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Week Six: The Night Watchman

This week we’re discussing the second half of Louise Erdrich’s The Night Watchman—shockers, spoilers, and all.

Welcome to Camp ToB 2020, the summer reading program from the Tournament of Books. This summer, we’re reading six works of fiction from 2020—two books per month, two weeks per book—that the ToB fandom chose by popular vote. Each week we read half of one novel and talk it out on Wednesdays, joined in the booth by a member of the Commentariat—our Activity Leaders, in Camp parlance—to discuss our progress. At the close of each month you’ll decide which of the two books advances to our end-of-summer championship, where you’ll pick one of our three finalists to win an automatic berth in the 2021 Tournament of Books.

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Andrew Womack: Hello, and welcome to our discussion on The Night Watchman’s conclusion. The second half of the book begins with the shocking revelation that Vera, Patrice’s sister, who had gone missing, is in fact alive—though barely. Then the moment we’ve all been waiting for: Thomas and other members of the Turtle Mountain Band of Chippewa travel to Washington, DC, to testify at Congress during the hearing of House Concurrent Resolution 108, which aims to strip many tribes of federal protections.

Our Activity Leader this week is Sarah Bernards. Welcome, Sarah! Now let’s get started with you introducing yourself to the campers.

Sarah Bernards: Hi Andrew, thank you for having me. Reading has always been a big part of my life. As an introvert, stories have always given me a place to go when I was too shy. They became a bigger part of my life as I grew older and had children and wanted them to understand parts of the world that might not otherwise know. I make it a point to read every day and have a home filled with books with diverse content and genres. In 2012 I was introduced to the Tournament of Books and have followed it ever since. I probably follow it closer than any other book award out there.

Andrew: So let’s just cut to the ending—how did you feel about how everything tied together?

Sarah: I was getting nervous toward the end because it felt there was still a lot of story I wanted to know more about. I wanted more of Thomas and Vera. Patrice was one of my favorite characters though, and I felt the focus was right with her. It ended up tying up nicer than expected and was pleasantly surprised with Patrice’s ending.

Andrew: What did you think might happen with Patrice?

Sarah: I felt that Patrice was not someone who would just marry someone for the sake of marriage and was afraid she would end up with Wood Mountain and live the life expected of her rather than the life she wanted.

Andrew: I agree, like the relationship with Wood Mountain was there to test those waters and show us more of her character, as someone who wasn’t going to do that. The big surprise for me in the second half was Vera’s return. The first half had me expecting something awful, and the book certainly confirmed that was the case—though I assumed she was dead. I thought the very beginning of this second half was masterful, how we get these brief glimpses of her, though she’s unnamed—appropriately enough—in the 92-word chapter “Agony Would Be Her Name,” the entirety of which is:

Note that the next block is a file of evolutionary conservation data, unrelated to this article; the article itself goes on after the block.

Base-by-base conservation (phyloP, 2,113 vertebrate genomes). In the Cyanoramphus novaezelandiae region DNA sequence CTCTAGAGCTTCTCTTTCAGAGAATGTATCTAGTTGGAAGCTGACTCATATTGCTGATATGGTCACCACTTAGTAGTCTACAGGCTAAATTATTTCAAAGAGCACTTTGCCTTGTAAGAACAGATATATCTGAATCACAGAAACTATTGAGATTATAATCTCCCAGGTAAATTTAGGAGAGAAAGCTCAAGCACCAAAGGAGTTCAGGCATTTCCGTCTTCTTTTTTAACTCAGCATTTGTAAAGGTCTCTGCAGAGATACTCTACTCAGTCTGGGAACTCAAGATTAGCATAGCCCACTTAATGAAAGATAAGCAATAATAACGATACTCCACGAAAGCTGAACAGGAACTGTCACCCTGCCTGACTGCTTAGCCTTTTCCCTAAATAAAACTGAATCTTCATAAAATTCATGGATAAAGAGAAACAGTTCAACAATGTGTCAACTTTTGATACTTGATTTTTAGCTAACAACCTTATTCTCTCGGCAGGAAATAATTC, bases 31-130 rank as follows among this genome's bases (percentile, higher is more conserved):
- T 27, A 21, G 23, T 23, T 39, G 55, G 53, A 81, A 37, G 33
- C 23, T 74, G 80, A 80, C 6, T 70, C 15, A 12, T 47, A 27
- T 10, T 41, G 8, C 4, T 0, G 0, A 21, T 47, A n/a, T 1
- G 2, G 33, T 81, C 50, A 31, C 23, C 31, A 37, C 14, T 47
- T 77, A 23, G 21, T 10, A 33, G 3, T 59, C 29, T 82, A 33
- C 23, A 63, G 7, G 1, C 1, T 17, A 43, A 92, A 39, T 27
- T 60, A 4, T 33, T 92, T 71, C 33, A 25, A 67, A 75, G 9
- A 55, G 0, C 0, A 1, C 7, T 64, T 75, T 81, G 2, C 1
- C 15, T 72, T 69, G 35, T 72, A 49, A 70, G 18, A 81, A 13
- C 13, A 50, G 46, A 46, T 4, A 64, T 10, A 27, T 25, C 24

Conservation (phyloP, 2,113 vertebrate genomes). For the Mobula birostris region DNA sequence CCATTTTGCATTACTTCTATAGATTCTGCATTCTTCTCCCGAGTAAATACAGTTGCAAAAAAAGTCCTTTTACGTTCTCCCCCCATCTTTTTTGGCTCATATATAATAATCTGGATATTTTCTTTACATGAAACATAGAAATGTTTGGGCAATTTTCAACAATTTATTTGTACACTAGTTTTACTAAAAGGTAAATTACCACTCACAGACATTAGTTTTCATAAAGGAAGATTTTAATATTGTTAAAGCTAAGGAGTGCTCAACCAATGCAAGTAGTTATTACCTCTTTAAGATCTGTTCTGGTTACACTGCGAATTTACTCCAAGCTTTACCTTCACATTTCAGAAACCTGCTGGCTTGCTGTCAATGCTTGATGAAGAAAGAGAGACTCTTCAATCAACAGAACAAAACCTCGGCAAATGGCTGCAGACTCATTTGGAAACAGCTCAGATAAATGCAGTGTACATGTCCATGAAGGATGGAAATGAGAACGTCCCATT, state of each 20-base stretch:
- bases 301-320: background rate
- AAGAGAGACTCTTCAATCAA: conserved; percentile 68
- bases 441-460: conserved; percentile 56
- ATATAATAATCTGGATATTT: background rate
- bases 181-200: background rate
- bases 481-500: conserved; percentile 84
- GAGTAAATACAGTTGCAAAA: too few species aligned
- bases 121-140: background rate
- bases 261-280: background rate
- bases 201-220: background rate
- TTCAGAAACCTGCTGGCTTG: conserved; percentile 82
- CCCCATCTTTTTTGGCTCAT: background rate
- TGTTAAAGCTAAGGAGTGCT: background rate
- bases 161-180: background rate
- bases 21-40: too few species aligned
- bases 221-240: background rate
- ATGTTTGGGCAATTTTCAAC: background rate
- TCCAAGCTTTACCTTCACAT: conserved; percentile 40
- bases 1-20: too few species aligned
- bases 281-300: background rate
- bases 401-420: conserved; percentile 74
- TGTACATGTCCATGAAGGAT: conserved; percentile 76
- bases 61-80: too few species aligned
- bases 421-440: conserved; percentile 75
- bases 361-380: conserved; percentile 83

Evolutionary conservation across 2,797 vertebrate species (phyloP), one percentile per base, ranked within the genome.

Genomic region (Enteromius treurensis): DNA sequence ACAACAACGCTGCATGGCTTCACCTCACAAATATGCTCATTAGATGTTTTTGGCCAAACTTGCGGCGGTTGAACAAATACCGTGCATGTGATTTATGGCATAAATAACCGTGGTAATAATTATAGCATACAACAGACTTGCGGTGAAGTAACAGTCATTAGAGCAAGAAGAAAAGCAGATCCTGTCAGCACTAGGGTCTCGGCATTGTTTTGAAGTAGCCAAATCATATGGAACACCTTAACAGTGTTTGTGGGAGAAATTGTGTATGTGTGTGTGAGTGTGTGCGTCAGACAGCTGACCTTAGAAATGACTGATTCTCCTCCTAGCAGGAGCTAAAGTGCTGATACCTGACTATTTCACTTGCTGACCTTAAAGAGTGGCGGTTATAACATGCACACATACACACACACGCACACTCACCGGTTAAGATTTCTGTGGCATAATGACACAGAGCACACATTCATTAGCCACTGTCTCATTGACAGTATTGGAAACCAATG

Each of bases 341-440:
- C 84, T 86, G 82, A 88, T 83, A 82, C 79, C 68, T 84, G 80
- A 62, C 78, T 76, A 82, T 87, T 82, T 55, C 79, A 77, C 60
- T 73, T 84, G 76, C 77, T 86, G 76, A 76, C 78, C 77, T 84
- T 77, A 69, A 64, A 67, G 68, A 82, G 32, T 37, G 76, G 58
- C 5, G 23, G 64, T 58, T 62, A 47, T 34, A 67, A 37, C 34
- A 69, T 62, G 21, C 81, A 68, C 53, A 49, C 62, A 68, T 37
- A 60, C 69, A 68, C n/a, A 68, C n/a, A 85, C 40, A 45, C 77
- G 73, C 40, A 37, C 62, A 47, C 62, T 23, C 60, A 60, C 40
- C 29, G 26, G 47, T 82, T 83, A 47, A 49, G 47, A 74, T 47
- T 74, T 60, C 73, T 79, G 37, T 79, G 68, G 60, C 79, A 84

The men smelled of hot oil, liquor sweat, spoiled meat, a million cigarettes, and they spoke in the language of the wolverine. Their beards ground against her face until her cheeks were raw. If she wanted to get away, she’d have to run through knives. If she got through the knives, she would have no skin left to protect her. She would be raw flesh. She would be a thing. She would be agony. Giant motors gnashed behind the wall. Occasionally, like a reverberating gong, she heard her mother call her name.

The way this cuts in was just so stunning, and really delivered on the tension that was already at a fever pitch in the first half. Did Vera’s return surprise you at all?

Sarah: You are so right, I also expected a very different story for Vera. In fact, the first half of the novel had me expecting such a different story for both Vera and Patrice. I will say that Vera returning was when Erdrich hooked me so tight into the story I did not ever want to put it down. I thought for sure she was dead and Patrice’s life would be taking a different turn and I was not so sure Patrice wanted that. To me Erdrich has a way in this book of writing these amazingly strong independent women who fight many life challenges and you feel yourself fighting alongside them. You feel the emotional and physical pain right alongside them. In the chapter “What She Needed” I felt every ounce of Vera’s agony. When Erdrich was describing what the men were doing to Vera, to actually have the reader feel those men… it made me an Erdrich reader for life.

Andrew: Yes, that was a grim chapter, in which we find out that Vera was left for dead in an alley in Duluth. It also begins to detail the horror of her situation: that the crime ring in Minneapolis had turned her into an addict and sold her into sexual enslavement. This part of the story was inspired by real stories of sex trafficking of Native women.